Santa Monica Observer - Community, Diversity, Sustainability and other Overused Words

Obama Touts 'Start-Up Culture' to Millennials at SM Town Hall


October 6, 2014

Santa Monica Police and Sheriffs and Secret Service agents, gave a robust presence and snarled traffic all day on Thursday as President Obama came to town. See related article on page 3.

President Obama came to a shared workspace for tech entrepreneurs Thursday to tout the importance of "start-up culture" and the millennial generation, arguing that they were best poised to advance American innovation - but needed the government's help.

The president conducted a brief tour of a tech incubator, Cross Campus, where he chatted with the founders of three ventures working there. One provides a constant stream of photos from professional photojournalists; a second allows consumers to compare the relative energy efficiency of different appliances; and a third is aimed at spurring urban development by connecting people around community activities.

Dressed casually in a blue button-down shirt and blue tie, the president appeared energized by the friendly audience of more than 100 young men and women, who asked him questions on issues ranging from how to encourage women to pursue science to making the U.S. health system more efficient.

"A lot of you are part of the millennial generation who are going to change how we do things," he said.

"In some ways, entrepreneurship is in the DNA of this generation."

During the hour-long session, Obama made the case for government and his administration's record, arguing that even with the latest technical advances, government is "going to help determine whether you have the platform to succeed."

"As clunky and as frustrating as government and politics can sometimes be, the fact is, it's still vital," he said.

The event--part of a push by the White House to simultaneously showcase the nation's recent economic gains and convince young voters they need to turn out next month in the midterm elections-offered Obama a chance to delve deep into the details of federal policy.

When a health-care entrepreneur spoke of how his firm was working to cut waste in the system, Obama replied, "This is an area where there's going to be a revolution. It's coming."

"We have excellent health care in this country," he added, "But incredibly inefficient health care in this country."

The Affordable Care Act has helped slow the increase in health-care costs to the lowest rate in decades, Obama said. "It's like a $1,600 tax cut. Nobody notices it, but it's happening."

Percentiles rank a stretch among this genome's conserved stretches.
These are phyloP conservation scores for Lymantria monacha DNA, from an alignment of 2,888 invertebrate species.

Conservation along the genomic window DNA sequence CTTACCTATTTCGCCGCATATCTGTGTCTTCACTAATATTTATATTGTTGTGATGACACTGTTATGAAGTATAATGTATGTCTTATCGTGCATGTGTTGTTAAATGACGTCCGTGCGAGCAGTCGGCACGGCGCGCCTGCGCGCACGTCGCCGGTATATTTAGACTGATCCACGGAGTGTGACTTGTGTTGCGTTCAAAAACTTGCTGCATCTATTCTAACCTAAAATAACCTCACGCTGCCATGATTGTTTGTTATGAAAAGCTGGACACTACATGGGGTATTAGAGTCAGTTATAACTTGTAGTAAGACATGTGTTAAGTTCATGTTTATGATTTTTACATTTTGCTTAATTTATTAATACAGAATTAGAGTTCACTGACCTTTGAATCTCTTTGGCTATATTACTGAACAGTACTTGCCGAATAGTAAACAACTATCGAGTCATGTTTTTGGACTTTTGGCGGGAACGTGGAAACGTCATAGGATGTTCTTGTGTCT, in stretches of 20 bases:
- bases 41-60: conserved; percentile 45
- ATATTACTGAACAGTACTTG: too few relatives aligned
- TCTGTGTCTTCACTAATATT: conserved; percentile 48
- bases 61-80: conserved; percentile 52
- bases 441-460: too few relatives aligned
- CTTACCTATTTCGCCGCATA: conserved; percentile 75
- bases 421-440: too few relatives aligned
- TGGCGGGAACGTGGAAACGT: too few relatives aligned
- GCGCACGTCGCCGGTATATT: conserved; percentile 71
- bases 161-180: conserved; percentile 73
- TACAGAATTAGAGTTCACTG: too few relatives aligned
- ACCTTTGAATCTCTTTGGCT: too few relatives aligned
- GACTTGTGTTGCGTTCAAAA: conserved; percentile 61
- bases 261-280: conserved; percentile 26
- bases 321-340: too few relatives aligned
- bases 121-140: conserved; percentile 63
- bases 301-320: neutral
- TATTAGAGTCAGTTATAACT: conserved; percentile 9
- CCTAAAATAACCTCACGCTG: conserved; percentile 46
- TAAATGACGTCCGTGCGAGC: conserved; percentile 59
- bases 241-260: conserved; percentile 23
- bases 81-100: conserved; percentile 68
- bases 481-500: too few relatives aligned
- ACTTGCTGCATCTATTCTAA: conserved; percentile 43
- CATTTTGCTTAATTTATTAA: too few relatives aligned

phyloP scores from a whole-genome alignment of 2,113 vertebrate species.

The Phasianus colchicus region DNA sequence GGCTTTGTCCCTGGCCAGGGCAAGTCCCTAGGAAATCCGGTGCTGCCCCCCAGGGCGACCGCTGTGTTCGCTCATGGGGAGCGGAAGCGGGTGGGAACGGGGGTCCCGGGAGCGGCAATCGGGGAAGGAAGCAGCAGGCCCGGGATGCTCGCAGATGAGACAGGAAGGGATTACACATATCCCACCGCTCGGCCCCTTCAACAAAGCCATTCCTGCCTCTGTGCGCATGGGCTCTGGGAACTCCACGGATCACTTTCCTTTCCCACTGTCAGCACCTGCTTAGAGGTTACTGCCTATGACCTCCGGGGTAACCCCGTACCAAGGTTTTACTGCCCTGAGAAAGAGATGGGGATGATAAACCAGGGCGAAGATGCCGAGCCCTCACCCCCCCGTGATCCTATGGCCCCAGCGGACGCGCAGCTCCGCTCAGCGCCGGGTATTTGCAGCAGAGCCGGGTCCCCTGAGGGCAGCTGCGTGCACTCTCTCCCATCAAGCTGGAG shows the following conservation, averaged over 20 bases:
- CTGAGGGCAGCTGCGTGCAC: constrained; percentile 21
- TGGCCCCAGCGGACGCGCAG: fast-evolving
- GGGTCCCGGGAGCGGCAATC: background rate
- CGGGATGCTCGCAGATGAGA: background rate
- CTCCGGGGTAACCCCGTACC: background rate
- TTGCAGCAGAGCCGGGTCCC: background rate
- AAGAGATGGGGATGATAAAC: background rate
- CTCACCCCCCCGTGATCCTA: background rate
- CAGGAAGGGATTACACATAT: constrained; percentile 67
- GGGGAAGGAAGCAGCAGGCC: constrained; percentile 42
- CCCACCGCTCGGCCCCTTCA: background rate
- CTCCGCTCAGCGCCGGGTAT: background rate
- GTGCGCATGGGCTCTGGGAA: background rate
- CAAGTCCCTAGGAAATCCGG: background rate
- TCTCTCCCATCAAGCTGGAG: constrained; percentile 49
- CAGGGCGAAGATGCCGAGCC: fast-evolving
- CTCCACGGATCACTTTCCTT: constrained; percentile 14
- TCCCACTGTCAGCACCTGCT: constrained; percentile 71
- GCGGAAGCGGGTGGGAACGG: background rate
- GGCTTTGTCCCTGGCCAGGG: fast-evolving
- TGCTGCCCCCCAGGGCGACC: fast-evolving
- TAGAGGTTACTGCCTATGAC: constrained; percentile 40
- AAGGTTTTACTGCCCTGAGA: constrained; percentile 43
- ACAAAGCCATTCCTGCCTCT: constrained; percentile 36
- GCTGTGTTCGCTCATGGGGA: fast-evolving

Several times during the town hall Obama openly joked with its hipster attendees, telling one man in an sleek blazer and thick, black-rimmed glasses, "This guy looks like what you want a start-up guy to look like. He's too cool."

Later, when a questioner offered the president a job once he leaves office, Obama retorted, "Being able to dabble in the issues of the day, while still being in sweatpants and a baseball cap, sounds pretty attractive. But I'd have to check out your perks. Do you have, like, a sushi bar?"

While the tone of the town hall was mostly upbeat, Obama also took the opportunity to take a few shots at Republicans. After rattling off several positive economy statistics, including the fact that last month the United States created 236,000 new jobs, he faulted the GOP-controlled House for not helping adjust federal policies to ensure "our economic growth is widely shared."

SM Residents wave at President Obama as his car drives through SM on Thursday, October 8, photo by Christina McAndrew

Asked what he was doing to change immigration laws to ensure highly skilled workers could come to the country, Obama gave a long explanation of his work on the issue and how he plans to take executive action after the election in the face of Republican inaction.

"It's anybody's guess how Republicans are thinking about this," the president said. "If they're thinking long-term politically, it is suicide for them not to do this."

But much of the discussion was more philosophical, and touched on cultural issues. Obama said he shared a female entrepreneur's concern that not enough women were pursuing science, suggesting that schools might have to adjust their teaching methods to provide "a more social environment" for such classes. The president said he worried so many potential engineers were going into finance it was throwing the economy "out of balance," and that as much as he wants to promote public transit overnight, there are clear limits to that strategy.

"America is a car nation," Obama said. "And that's not going to change overnight."


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